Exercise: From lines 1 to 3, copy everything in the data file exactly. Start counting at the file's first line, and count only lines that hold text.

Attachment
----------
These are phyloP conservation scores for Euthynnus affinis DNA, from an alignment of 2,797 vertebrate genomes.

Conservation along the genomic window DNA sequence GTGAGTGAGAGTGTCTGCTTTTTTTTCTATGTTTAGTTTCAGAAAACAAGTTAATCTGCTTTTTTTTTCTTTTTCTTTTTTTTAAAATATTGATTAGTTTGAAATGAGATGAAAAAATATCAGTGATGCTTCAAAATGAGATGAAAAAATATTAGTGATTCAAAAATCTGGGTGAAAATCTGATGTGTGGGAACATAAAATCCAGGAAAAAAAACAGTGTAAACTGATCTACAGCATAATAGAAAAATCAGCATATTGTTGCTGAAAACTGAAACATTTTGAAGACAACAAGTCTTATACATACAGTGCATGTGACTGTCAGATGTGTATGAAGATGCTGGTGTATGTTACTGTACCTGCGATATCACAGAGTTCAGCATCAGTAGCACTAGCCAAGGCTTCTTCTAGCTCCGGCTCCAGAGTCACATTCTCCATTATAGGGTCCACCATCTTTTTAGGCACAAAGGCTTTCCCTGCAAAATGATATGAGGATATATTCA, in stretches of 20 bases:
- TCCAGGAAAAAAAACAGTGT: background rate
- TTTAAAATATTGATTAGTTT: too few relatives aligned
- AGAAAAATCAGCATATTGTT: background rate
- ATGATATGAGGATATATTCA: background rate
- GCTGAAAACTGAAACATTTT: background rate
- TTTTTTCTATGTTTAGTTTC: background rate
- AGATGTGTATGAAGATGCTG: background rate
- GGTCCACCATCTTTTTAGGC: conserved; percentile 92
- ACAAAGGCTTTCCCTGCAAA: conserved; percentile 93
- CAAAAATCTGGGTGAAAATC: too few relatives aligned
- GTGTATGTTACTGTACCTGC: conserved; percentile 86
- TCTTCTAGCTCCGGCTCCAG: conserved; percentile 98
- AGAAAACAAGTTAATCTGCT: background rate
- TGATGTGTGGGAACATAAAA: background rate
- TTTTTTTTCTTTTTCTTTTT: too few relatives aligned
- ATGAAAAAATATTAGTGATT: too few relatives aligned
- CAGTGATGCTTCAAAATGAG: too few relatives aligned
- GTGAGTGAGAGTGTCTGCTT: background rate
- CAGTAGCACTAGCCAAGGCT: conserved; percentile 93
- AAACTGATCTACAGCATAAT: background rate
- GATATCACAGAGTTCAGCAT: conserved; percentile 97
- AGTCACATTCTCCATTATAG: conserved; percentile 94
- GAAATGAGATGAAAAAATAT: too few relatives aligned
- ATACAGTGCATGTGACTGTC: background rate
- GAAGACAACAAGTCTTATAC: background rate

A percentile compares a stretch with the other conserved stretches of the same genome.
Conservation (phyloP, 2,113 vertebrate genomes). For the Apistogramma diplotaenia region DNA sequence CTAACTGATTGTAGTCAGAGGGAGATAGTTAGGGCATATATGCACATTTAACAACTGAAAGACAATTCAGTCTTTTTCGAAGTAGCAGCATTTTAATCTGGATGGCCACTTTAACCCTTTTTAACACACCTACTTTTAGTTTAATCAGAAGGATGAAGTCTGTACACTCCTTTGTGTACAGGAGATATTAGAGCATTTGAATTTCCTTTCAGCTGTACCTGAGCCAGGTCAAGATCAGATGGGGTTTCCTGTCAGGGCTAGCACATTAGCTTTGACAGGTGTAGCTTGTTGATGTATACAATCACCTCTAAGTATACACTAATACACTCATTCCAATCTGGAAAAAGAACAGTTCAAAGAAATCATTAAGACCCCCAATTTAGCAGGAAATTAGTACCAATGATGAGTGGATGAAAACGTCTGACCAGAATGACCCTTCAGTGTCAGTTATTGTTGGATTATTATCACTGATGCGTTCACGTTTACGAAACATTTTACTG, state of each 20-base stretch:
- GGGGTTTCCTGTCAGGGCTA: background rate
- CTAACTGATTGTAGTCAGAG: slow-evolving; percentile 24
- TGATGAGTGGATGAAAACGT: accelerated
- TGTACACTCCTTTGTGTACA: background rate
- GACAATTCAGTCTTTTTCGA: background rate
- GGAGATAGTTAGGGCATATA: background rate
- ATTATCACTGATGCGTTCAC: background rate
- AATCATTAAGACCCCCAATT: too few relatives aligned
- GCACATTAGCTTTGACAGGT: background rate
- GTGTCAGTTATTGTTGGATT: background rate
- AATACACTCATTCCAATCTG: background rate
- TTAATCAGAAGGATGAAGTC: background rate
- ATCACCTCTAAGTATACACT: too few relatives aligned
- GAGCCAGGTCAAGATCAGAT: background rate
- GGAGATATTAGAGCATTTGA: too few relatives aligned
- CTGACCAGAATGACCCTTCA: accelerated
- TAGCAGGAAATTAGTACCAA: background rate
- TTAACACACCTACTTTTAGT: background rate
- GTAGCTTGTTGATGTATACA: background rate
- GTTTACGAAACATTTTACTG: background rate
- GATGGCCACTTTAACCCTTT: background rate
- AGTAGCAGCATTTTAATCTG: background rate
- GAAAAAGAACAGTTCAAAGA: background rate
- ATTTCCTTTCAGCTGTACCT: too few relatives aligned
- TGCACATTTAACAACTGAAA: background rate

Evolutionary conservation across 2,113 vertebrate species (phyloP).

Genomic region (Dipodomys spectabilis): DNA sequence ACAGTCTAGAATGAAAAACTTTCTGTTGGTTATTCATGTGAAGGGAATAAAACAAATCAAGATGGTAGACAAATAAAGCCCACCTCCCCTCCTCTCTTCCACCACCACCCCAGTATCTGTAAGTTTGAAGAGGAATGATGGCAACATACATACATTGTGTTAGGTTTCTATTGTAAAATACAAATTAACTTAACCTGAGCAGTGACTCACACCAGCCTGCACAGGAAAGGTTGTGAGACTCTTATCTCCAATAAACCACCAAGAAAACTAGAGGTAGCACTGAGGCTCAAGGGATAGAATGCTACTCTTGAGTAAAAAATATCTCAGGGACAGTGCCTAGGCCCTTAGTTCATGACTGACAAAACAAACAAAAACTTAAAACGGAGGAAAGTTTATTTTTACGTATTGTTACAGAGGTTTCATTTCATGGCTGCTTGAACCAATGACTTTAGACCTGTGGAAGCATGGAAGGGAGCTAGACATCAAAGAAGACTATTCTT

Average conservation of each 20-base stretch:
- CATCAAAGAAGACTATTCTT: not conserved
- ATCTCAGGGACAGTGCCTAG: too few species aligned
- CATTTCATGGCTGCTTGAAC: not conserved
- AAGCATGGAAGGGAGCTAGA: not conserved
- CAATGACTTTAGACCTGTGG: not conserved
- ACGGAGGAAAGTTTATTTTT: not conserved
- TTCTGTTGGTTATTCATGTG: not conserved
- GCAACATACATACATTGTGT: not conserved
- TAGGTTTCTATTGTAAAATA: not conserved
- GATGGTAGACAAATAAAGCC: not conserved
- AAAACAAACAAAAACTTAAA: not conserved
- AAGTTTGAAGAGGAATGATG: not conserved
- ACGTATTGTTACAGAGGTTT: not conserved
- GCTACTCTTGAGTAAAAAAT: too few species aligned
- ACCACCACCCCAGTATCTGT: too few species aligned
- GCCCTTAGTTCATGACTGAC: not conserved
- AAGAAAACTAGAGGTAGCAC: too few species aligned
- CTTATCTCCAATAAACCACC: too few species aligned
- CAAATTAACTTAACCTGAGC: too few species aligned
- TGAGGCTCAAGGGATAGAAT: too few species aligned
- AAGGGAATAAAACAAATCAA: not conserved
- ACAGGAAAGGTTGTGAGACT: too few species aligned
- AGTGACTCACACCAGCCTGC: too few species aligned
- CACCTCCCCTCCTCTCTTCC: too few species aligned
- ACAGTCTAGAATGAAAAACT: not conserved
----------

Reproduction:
These are phyloP conservation scores for Euthynnus affinis DNA, from an alignment of 2,797 vertebrate genomes.

Conservation along the genomic window DNA sequence GTGAGTGAGAGTGTCTGCTTTTTTTTCTATGTTTAGTTTCAGAAAACAAGTTAATCTGCTTTTTTTTTCTTTTTCTTTTTTTTAAAATATTGATTAGTTTGAAATGAGATGAAAAAATATCAGTGATGCTTCAAAATGAGATGAAAAAATATTAGTGATTCAAAAATCTGGGTGAAAATCTGATGTGTGGGAACATAAAATCCAGGAAAAAAAACAGTGTAAACTGATCTACAGCATAATAGAAAAATCAGCATATTGTTGCTGAAAACTGAAACATTTTGAAGACAACAAGTCTTATACATACAGTGCATGTGACTGTCAGATGTGTATGAAGATGCTGGTGTATGTTACTGTACCTGCGATATCACAGAGTTCAGCATCAGTAGCACTAGCCAAGGCTTCTTCTAGCTCCGGCTCCAGAGTCACATTCTCCATTATAGGGTCCACCATCTTTTTAGGCACAAAGGCTTTCCCTGCAAAATGATATGAGGATATATTCA, in stretches of 20 bases:
- TCCAGGAAAAAAAACAGTGT: background rate